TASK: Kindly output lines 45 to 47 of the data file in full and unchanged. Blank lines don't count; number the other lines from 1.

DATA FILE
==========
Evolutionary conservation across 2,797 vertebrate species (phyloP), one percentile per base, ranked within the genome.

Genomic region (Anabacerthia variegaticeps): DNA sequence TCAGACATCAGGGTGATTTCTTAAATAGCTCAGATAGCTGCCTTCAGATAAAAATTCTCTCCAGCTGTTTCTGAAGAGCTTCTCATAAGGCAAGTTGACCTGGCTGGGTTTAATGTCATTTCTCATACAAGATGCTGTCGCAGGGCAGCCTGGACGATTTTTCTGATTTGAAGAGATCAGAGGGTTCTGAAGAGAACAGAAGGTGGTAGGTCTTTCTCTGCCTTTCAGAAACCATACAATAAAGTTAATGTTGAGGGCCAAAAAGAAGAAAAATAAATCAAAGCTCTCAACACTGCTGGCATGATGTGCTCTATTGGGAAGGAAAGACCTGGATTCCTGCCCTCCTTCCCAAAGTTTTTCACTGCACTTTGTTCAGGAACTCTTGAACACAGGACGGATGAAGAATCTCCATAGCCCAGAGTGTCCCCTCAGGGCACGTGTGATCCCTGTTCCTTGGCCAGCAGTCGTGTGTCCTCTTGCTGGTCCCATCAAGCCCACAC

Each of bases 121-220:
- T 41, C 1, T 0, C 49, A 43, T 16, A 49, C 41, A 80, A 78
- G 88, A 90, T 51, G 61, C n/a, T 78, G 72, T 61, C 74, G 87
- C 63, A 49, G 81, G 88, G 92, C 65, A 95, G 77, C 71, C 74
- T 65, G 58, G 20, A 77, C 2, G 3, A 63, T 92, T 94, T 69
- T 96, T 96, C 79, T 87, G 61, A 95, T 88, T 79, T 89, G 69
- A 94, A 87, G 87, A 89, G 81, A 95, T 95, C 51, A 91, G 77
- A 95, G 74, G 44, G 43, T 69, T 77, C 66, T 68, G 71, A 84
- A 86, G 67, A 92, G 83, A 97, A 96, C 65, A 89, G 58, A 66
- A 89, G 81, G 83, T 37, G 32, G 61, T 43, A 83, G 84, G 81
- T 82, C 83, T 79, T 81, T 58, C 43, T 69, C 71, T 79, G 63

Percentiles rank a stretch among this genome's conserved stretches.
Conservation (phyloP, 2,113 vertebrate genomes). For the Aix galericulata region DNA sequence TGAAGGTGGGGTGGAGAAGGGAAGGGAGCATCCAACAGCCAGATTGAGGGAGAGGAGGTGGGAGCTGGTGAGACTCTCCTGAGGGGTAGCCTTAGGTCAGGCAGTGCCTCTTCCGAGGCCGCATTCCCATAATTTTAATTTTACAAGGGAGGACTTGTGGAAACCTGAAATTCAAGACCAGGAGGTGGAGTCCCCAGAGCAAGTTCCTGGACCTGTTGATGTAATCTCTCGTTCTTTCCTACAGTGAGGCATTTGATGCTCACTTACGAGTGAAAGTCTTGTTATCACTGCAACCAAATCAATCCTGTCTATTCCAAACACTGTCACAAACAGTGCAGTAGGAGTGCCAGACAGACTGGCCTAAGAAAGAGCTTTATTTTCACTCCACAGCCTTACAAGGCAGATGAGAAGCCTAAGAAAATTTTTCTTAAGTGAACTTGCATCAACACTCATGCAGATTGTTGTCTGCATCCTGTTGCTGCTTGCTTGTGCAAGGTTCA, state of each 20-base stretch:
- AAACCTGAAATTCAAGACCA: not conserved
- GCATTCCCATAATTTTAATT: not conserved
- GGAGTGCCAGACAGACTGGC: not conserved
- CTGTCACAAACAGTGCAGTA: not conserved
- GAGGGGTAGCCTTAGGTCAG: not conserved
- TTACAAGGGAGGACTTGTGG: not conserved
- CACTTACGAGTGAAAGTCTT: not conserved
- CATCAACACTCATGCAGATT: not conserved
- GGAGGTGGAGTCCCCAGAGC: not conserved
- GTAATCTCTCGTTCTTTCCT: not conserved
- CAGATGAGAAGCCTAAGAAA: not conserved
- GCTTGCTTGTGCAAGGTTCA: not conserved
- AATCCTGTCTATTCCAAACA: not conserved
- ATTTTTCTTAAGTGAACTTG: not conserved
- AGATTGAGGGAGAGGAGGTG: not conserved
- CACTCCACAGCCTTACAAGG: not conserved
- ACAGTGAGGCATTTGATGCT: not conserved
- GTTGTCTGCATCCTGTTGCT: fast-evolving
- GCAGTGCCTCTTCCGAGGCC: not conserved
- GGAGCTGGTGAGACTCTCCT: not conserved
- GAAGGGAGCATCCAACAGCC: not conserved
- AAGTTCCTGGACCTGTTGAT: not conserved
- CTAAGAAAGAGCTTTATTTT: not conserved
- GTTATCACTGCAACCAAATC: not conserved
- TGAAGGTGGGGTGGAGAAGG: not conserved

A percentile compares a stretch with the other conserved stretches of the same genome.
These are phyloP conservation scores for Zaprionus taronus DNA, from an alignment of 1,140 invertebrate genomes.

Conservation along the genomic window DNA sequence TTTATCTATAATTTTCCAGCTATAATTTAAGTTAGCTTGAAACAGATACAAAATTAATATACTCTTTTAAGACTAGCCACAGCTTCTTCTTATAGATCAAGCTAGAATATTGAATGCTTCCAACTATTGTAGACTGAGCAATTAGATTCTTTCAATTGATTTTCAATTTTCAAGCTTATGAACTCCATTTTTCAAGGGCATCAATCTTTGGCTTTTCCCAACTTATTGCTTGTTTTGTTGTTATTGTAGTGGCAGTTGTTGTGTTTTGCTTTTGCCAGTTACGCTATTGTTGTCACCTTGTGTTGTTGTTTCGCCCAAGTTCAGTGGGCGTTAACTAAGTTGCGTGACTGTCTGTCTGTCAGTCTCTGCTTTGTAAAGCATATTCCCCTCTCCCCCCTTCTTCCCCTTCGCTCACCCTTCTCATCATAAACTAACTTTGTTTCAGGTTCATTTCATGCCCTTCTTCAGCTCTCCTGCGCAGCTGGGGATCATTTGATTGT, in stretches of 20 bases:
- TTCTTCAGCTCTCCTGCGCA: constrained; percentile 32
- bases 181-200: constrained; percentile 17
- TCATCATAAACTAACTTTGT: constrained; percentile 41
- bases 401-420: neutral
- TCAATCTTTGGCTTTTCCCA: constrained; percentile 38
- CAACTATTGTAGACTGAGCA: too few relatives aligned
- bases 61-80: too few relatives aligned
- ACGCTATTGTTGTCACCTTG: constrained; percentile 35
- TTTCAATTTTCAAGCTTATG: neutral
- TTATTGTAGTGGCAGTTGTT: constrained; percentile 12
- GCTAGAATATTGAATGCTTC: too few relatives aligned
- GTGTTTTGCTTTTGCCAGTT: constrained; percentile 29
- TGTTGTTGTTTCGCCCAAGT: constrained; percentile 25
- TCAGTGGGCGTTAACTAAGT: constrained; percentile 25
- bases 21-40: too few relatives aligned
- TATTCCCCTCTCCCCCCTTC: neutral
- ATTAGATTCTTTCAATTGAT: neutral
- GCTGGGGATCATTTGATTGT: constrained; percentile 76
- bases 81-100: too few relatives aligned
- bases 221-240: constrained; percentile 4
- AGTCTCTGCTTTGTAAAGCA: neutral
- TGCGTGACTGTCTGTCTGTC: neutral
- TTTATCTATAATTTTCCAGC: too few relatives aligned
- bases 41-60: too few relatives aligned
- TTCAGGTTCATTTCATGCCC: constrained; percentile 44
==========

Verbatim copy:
- bases 181-200: constrained; percentile 17
- TCATCATAAACTAACTTTGT: constrained; percentile 41
- bases 401-420: neutral